PAWTUCKET, R.I.—Teknor Apex Co. has released the newest member of its Flexalloy product family, the Flexalloy 9614-73, a polyvinyl chloride elastomer for cable jacketing.
The Flexalloy 9614-73 withstands frigid outdoor and rugged industrial conditions, Teknor Apex said, while providing excellent flexibility and flame performance.
There is a gap in the market for PVC jacketing for cable compounds that can pass CSA's FT4 vertical flame test, but at the same time can have the flexibility and a very low brittle point, said Michael Roberts, industry manager for the vinyl division of Teknor Apex.
The compound was designed specifically to pass the UL 1685 Vertical Tray test and Canadian Standards Association's FT-4 Vertical Tray Flame Test.
Flexalloy 9614-73 elastomer is a 73 Shore A compound that is UV-stabilized and exhibits a brittle point of -65°C or below. “So what's new is really achieving that balance of properties in one compound,” he said. “It took us over a year of dedicated R&D to create a compound.”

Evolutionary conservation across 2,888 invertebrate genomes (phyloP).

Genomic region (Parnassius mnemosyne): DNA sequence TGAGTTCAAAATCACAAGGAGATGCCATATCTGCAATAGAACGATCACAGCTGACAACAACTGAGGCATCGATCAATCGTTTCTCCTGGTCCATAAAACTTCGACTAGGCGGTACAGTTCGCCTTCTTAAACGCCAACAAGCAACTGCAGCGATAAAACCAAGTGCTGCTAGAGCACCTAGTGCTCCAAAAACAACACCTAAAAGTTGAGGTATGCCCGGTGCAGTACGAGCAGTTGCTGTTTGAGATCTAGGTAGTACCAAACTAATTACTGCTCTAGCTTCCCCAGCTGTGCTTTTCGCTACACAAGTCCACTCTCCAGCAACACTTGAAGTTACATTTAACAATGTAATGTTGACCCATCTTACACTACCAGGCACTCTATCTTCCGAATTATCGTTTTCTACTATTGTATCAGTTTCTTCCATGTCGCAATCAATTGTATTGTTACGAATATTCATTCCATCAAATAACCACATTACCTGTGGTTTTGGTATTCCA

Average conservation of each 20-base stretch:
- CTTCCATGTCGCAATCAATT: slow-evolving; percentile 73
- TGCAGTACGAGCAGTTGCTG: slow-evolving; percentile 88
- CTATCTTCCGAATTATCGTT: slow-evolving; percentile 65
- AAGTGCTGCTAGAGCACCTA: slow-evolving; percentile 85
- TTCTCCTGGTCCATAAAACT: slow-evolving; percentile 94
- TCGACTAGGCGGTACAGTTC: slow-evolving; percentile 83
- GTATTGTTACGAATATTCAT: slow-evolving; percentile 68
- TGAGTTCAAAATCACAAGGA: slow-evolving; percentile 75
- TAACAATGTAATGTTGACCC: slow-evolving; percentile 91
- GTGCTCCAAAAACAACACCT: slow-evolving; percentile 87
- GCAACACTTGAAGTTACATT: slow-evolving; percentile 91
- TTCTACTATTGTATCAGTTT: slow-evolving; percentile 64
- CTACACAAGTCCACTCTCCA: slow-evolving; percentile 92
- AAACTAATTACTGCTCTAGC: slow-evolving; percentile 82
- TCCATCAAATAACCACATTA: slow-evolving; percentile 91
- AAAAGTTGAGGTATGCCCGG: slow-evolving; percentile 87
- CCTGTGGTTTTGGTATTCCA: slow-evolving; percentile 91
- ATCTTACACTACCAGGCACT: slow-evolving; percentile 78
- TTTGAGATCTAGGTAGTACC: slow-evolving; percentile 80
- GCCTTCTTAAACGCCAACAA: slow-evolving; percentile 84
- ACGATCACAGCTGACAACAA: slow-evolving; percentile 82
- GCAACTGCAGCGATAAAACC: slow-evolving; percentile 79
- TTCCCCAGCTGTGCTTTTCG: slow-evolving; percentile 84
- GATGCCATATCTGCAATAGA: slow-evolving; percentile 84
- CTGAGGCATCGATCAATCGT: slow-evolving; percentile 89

The reason creating this compound was difficult was because those properties are working against each other, Roberts said. Typically, the more flame retardant a compound is, the more brittle the product becomes, and the softer the material is, the more flammable it is.
“So balancing those three properties that are working together is very challenging,” Roberts said. “And what it enabled the cable maker to do is really have a very soft, flexible compound that can be used in all sorts of high performance applications, particularly in the colder regions of Canada.”
While the elastomer is available globally, he said it is really focused on the North American market. The Flexalloy product line has many products, but customers were asking for a step change in performance around cold temperature and flexibility. “We took that customer feedback, and that's really what guided our development,” Roberts said.
Flexalloy PVC elastomers are proprietary formulations that provide the elasticity and low-temperature toughness of thermoplastic elastomers, plus the many benefits of PVC, the company said. “Typically to achieve this type of performance, you're not able to use a PVC material,” he said. “You have to use a more expensive polymer. ... Those materials, you know, can be between 50-300 percent more expensive than a PVC-based elastomer.”
Other competitive materials are thermoplastic polyurethanes, nitrile rubber and TPEs, Roberts added.
The vinyl division of Teknor Apex produces other compounds based on PVC, including flexible and rigid vinyl, Flexalloy vinyl elastomers, BioVinyl compounds with bio-based plasticizers and Fireguard low-flame, low-smoke compounds for wire and cable.